Also, one of the determinant factors is whether any response of the tumors to therapy would change their course of management. For example, if you look at the lenvatinib versus sorafenib study, the response rate was much higher on lenvatinib than sorafenib. In fact, the independent radiologic assessment with modified RECIST [Response Evaluation Criteria in Solid Tumors] showed up to a 40% response to lenvatinib. So if the patient responds, in terms of partial shrinkage of the tumor, it could change therapy decisions. Some physicians also start on lenvatinib.

However, we have to be careful in this era of strong antiangiogenic drugs, such as lenvatinib in the frontline and other drugs in the second-line, in terms of potential adverse events in patients with portal hypertension and large varices. In my practice, I always start with an upper endoscopy before initiating antiangiogenic therapy to make sure we evaluate the varices. If a patient is at risk for bleeding, we address that before we initiate therapy.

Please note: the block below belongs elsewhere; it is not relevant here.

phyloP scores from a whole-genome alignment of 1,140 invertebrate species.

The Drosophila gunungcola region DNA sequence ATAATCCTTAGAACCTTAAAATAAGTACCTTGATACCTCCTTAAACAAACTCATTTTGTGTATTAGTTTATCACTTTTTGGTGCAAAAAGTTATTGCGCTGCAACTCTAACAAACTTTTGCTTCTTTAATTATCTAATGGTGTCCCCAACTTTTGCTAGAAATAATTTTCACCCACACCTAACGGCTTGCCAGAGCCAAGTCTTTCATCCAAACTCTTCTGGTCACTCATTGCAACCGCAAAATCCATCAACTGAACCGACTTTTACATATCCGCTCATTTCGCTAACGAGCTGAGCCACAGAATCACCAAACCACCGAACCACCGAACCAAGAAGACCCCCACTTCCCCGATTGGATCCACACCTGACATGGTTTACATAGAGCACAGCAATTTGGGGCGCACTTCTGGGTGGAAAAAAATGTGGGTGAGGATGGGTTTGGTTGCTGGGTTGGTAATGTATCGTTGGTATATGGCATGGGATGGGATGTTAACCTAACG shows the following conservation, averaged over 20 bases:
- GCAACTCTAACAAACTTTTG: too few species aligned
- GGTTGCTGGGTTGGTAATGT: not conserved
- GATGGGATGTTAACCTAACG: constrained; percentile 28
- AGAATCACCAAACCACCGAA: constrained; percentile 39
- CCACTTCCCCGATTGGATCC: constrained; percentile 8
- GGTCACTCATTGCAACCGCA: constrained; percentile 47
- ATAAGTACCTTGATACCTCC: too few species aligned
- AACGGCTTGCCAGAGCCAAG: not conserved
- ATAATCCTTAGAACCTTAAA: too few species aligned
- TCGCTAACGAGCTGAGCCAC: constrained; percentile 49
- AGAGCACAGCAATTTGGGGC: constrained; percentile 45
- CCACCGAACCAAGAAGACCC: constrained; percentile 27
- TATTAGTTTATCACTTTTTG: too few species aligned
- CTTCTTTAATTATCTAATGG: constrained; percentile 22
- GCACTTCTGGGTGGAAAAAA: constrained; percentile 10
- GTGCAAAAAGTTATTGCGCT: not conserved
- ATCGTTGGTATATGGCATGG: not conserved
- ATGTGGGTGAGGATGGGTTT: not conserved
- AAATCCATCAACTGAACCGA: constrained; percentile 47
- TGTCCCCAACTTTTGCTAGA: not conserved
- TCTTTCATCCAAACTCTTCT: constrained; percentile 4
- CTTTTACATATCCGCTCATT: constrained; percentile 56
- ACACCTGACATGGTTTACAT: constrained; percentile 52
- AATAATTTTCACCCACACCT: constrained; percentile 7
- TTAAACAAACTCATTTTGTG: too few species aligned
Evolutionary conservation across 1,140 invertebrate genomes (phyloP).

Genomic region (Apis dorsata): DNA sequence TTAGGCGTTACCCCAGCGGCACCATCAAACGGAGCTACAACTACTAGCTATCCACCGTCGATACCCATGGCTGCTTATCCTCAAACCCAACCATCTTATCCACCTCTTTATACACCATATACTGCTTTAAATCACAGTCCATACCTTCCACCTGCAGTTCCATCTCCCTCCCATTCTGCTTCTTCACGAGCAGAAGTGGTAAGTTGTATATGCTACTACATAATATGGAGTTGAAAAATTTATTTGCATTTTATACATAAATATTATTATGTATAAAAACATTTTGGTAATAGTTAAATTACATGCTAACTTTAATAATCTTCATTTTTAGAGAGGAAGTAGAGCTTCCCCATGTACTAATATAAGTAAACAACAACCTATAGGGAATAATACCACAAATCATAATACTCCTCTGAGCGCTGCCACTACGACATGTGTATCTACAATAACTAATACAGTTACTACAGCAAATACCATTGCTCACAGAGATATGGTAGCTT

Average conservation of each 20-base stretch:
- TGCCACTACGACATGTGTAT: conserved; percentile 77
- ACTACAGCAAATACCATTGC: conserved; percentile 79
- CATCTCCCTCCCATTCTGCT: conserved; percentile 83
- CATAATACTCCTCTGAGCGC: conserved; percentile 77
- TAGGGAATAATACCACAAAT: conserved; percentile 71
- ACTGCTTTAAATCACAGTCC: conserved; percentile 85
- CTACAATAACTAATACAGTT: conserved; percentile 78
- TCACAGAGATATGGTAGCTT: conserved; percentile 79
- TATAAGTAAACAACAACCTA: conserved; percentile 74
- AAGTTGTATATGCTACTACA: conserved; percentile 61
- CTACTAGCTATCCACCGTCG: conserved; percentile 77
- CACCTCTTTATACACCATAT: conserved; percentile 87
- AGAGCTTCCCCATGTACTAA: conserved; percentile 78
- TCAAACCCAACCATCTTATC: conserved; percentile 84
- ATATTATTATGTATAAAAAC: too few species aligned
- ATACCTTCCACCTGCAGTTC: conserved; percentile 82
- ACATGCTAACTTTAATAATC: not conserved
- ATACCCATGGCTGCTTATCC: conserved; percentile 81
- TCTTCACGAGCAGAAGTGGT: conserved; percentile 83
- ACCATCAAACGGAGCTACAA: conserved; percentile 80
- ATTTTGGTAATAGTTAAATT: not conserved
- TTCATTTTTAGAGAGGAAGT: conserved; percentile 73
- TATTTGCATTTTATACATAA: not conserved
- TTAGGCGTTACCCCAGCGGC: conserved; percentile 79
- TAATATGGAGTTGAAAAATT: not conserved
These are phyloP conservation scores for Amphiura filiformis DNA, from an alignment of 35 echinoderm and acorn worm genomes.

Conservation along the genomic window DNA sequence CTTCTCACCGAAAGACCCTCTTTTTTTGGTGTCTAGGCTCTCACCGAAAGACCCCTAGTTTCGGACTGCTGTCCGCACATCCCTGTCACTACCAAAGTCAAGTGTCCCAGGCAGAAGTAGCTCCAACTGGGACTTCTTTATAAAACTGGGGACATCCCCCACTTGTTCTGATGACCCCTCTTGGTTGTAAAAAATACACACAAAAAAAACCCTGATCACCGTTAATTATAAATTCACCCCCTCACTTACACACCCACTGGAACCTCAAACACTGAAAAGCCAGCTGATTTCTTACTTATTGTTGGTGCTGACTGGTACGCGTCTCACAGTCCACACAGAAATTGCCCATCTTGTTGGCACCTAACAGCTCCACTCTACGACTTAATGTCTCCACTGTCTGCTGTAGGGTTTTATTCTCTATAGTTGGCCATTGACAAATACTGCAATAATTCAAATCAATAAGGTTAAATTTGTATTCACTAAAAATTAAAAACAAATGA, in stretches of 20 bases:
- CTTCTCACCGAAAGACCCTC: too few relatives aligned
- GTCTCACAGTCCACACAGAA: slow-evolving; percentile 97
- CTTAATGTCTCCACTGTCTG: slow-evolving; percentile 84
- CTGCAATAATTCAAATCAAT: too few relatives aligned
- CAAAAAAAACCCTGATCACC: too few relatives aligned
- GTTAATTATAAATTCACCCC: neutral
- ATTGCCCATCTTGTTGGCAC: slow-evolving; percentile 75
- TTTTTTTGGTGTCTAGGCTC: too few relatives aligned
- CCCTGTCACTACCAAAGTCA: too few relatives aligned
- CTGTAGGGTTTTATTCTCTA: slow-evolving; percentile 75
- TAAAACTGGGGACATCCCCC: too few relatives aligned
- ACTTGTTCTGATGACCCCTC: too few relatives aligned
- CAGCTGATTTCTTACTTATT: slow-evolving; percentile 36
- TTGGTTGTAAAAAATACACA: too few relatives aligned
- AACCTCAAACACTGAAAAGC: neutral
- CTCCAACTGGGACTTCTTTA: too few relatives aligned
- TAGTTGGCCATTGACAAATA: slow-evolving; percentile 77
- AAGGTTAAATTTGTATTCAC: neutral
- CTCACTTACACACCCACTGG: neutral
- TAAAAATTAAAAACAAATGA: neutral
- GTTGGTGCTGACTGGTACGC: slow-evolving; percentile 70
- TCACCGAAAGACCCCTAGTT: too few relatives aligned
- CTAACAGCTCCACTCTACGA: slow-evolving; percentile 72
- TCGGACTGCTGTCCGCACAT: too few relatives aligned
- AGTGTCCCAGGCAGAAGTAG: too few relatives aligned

Transcript edited for clarity.

Case: A 65-year-old Man With Cirrhosis and HCC

A 65-year-old man with 10-year history of cirrhosis was seen for routine follow-up; referred for further lab and imaging studies based on enlarged lymph nodes and new-onset jaundice.

H & P

  • PE: Yellowing of the skin and sclerae
  • Social History: drinks 20+ alcoholic beverages/ week for the past 15 years
  • ECOG: 0


  • AFP: 550 IU/mL
  • Child-Pugh B
    • Bilirubin: 3 mg/dL
    • Albumin: 3.5 g/dL
    • No hepatic encephalopathy
    • Grade 1 ascites


  • Multiphasic contrast MRI of the abdomen revealed an 8-cm encapsulated mass in the left hepatic lobe showing hypervascularity on arterial phase and washout on venous phase
  • Further imaging of CAP revealed no metastasis
  • Diagnosis: unresectable hepatocellular carcinoma


  • Underwent TACE; follow-up imaging at 1 month showed no response
  • Started on lenvatinib 12 mg once daily; follow-up imaging at 3 months showed no response
  • Received nivolumab 3 mg/kg every 2 weeks


  • 3 months later; patient complained of increasing fatigue
  • AFP; 600 IU/mL
  • MRI showed disease progression in the liver, one new adrenal lesion